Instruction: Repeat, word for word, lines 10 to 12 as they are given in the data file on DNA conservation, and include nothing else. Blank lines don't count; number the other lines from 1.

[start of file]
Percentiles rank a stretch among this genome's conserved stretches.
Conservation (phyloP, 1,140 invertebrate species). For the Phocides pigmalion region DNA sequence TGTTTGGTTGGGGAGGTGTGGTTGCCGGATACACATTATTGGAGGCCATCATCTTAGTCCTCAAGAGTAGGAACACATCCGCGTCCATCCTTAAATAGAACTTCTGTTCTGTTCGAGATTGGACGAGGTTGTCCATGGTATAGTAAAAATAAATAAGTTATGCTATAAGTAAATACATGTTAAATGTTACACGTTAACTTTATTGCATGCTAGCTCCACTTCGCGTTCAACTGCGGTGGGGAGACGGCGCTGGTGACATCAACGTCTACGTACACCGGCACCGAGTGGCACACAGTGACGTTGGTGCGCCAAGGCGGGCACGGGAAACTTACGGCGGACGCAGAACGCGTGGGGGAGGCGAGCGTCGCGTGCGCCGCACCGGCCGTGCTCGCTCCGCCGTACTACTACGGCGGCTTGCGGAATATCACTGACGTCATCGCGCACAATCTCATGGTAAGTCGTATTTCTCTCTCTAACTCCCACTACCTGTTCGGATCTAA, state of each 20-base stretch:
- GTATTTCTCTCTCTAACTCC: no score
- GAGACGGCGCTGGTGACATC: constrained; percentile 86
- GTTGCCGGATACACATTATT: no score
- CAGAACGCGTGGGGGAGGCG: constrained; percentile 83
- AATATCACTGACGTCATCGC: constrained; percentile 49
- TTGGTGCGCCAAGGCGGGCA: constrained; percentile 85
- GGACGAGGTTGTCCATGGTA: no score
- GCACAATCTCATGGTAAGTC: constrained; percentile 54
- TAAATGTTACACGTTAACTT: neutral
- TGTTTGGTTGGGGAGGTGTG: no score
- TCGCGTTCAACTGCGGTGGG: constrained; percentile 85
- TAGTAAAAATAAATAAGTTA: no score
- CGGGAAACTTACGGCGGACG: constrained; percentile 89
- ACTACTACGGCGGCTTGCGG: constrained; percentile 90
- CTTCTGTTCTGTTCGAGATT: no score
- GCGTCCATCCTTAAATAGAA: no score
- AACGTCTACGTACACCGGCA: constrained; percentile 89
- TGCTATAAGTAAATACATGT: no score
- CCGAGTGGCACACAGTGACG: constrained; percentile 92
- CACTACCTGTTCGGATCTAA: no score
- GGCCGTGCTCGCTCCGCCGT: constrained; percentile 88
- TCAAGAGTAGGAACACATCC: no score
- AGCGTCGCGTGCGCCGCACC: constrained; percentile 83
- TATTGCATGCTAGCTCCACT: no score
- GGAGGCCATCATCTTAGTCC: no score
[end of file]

- GCACAATCTCATGGTAAGTC: constrained; percentile 54
- TAAATGTTACACGTTAACTT: neutral
- TGTTTGGTTGGGGAGGTGTG: no score